With the beginning of what we Mormons can call the fifth gospel, the Book of Mormon begins the story of Christ’s birth, life, death and visit to the Americas, all from the perspective of the people’s there. And the initial story in 3rd Nephi is quite different from those in the New Testament. Here we see signs and wonders also, but they are more widely known and come under a threat of violence. The faith of the believers in 3rd Nephi was tried publicly and directly, while the faith of the few who knew anything about the import of the events in Bethlehem (principally Joseph and Mary) was tried mainly in private, in embarrassment or humiliation.
The poem I discovered for lesson #36 actually focuses on the experiences of those in 3rd Nephi in comparison with those in the New Testament gospels. The poet, Alice Morrey Bailey, is perhaps one of the greatest of Mormon poets, and one of the least remembered. Born in 1903 in St. Joseph, Utah, she studied sculpture at the University of Utah in the early 1920s and married Ralph DeWitt Bailey on 4 January 1925. When Ralph was injured in a mining accident in 1941, Alice became the chief breadwinner in the family while she continued to nurse him until his death in 1972. Despite this load, Alice wrote many poems for Church magazines and elsewhere, carved many fine sculptures (most easily found today in the Springville Museum of Art), sketched, and wrote plays and short stories. Perhaps most significantly, her 1995 book of poems, Rain Shadows, was nominated for the Pulitzer Prize. She died in Salt Lake City on 20 February 1997.
Who Watched in Faith
by Alice Morrey Bailey
- The Prophets’ cryptic speech, and only faith
- Were theirs to span the vast and wordless sea
- Back to their father’s land, the time-dimmed wraith
- Of Jordan and the blue of Galilee.
- And hidden from the far Jerusalem
- Were those whose lives were doomed at sunset’s dark.
- While Joseph traced the road to Bethlehem,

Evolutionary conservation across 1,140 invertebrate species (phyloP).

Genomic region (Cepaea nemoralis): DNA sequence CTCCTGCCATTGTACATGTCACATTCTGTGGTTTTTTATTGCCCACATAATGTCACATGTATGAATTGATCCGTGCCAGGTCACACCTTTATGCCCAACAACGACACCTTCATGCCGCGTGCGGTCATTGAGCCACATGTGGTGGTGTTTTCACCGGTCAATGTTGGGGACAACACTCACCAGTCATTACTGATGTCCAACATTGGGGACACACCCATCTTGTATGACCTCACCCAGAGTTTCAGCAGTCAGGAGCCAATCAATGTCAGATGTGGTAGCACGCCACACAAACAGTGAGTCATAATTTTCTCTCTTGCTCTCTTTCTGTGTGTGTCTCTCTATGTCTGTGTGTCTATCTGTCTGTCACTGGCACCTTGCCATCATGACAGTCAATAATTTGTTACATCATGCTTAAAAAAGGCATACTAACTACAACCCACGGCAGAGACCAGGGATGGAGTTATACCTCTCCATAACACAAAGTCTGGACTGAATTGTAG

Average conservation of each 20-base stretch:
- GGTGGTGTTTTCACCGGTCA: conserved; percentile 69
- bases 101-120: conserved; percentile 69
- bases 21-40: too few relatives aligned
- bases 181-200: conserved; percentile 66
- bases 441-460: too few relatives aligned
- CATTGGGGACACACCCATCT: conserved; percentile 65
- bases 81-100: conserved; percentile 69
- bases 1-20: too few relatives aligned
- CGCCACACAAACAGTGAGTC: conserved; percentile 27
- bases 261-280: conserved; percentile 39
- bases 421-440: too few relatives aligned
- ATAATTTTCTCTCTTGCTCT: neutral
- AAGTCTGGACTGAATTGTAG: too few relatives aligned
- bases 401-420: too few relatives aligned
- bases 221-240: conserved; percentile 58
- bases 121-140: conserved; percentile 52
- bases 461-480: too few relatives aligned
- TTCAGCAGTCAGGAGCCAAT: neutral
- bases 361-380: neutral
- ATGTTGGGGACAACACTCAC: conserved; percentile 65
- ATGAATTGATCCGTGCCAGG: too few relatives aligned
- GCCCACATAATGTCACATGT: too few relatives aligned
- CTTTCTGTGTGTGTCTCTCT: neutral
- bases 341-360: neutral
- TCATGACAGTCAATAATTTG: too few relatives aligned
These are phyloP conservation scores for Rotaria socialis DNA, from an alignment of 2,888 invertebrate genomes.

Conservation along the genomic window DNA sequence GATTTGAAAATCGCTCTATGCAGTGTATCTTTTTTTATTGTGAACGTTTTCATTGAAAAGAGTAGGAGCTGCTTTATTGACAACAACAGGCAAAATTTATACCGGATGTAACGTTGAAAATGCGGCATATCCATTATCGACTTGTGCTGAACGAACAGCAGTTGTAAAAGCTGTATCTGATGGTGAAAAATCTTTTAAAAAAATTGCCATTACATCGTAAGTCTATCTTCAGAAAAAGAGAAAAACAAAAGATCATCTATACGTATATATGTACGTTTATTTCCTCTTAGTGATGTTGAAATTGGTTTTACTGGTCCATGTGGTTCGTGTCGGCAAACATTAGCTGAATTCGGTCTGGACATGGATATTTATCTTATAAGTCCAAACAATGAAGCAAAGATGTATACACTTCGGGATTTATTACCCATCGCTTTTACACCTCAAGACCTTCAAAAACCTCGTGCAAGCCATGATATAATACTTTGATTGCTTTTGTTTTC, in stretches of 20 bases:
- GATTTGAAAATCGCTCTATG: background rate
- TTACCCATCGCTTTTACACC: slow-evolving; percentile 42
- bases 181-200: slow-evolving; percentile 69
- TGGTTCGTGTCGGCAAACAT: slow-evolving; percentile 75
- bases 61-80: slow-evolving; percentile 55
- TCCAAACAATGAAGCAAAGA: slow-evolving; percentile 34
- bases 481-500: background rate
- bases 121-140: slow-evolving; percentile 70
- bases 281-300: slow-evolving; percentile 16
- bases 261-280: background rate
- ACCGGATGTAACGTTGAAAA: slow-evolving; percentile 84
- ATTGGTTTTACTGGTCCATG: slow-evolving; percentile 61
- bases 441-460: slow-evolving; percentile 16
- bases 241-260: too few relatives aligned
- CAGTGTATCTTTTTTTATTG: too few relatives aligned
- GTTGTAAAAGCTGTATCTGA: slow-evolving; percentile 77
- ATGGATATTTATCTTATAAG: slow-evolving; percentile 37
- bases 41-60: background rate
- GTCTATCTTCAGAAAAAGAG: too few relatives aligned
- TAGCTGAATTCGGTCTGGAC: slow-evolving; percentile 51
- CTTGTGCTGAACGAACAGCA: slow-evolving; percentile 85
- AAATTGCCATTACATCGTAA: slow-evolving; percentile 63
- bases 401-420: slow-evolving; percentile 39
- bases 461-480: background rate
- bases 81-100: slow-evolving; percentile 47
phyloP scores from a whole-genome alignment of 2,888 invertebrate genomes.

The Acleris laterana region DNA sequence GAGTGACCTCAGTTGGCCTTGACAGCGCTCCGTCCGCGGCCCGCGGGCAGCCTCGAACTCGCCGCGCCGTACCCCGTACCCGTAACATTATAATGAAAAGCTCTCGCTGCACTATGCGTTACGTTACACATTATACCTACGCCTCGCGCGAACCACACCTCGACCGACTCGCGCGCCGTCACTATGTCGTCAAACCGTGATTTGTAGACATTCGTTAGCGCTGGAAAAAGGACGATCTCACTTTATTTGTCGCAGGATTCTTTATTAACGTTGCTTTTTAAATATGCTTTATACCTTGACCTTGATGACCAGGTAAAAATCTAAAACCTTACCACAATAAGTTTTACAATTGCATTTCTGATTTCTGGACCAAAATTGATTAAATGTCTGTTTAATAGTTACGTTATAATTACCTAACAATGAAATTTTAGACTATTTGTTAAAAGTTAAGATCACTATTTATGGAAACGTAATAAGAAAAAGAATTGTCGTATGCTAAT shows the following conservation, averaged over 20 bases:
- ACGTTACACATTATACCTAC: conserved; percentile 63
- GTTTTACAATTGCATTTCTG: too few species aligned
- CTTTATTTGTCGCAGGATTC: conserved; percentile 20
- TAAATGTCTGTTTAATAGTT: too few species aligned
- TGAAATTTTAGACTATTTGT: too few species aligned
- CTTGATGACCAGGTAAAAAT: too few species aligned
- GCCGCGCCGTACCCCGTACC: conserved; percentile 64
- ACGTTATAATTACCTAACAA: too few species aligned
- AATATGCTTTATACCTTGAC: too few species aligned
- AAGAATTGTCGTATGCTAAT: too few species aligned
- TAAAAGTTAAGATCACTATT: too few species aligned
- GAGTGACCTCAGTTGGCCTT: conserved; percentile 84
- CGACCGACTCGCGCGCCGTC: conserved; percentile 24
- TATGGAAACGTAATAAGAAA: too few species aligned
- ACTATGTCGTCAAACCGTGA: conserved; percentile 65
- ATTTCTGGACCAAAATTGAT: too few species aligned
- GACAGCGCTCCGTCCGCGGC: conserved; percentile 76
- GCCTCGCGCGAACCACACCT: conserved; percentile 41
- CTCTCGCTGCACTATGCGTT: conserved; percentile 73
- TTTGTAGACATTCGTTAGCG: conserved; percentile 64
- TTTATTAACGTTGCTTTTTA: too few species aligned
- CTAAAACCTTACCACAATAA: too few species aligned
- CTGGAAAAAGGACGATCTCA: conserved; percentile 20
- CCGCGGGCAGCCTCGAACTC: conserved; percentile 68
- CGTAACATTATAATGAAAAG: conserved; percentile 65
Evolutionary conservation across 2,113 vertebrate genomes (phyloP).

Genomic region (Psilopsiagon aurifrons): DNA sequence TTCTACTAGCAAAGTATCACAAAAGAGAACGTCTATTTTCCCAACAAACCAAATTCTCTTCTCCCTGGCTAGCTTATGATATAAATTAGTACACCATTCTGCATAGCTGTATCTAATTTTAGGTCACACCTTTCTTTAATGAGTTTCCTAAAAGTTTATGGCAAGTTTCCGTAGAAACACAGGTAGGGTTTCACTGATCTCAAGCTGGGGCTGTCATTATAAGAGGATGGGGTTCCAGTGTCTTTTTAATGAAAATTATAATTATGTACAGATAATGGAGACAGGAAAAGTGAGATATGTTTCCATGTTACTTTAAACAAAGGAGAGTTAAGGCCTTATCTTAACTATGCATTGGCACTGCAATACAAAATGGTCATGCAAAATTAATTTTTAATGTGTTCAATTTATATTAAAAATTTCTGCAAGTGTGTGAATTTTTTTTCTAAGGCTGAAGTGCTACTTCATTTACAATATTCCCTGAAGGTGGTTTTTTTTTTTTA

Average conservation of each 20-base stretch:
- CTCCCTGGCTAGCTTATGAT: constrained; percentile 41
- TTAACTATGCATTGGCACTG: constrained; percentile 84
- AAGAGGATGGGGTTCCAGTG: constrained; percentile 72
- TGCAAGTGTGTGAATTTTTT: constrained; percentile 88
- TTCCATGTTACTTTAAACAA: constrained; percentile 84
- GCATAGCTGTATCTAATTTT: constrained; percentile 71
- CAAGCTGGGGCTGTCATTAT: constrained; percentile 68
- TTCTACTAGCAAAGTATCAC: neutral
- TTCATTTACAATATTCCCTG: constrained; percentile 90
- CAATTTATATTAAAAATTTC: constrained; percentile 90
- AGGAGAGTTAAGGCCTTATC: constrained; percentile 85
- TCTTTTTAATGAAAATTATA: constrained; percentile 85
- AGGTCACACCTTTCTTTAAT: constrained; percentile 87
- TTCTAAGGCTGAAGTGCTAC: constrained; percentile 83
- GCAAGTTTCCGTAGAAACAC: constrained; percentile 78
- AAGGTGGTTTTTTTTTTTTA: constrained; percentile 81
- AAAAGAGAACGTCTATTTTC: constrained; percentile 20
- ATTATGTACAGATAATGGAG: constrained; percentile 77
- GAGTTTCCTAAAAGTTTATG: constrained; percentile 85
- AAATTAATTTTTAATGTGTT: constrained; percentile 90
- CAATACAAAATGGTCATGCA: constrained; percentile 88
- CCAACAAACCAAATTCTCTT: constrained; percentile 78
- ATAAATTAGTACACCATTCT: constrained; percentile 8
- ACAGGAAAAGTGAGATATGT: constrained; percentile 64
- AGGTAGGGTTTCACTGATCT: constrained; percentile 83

- They watched in faith the day’s descending arc.
- And only signs to mark the Savior’s birth
- Were promised testaments of their belief,
- Yet angel songs above Judean earth
- Were not more sweet with joy than their relief
- When glory shone through night, and, blazing high,
- A new star hung in Zarahemla’s sky.
Relief Society Magazine, December 1950, p. 795.
[I must acknowledge Ardis Parshall’s blog, Keepapitchinin,
which first called my attention to this wonderful poem.]
This is truly a wonderful work, one of my favorites from this series. I love that the contrast with Judea emphasizes the distance and the magnitude of the faith required of the Nephites. And instead of emphasizing the drama of the threat to their lives, Bailey seems, at least to me, to emphasize more the sweetness of their relief and the joy at the Savior’s birth.
Even if you haven’t found any previous poems in this series to be helpful for this year’s Gospel Doctrine lessons, I think this one would be a great addition to the lesson. Read this in class when you get to this lesson!
Awesome! Thanks for this. I agree, the contrast between the New and Old Worlds does seem to serve the purpose of highlighting and emphasising the great faith required by the Nephites in trusting in something that was happening so many miles away.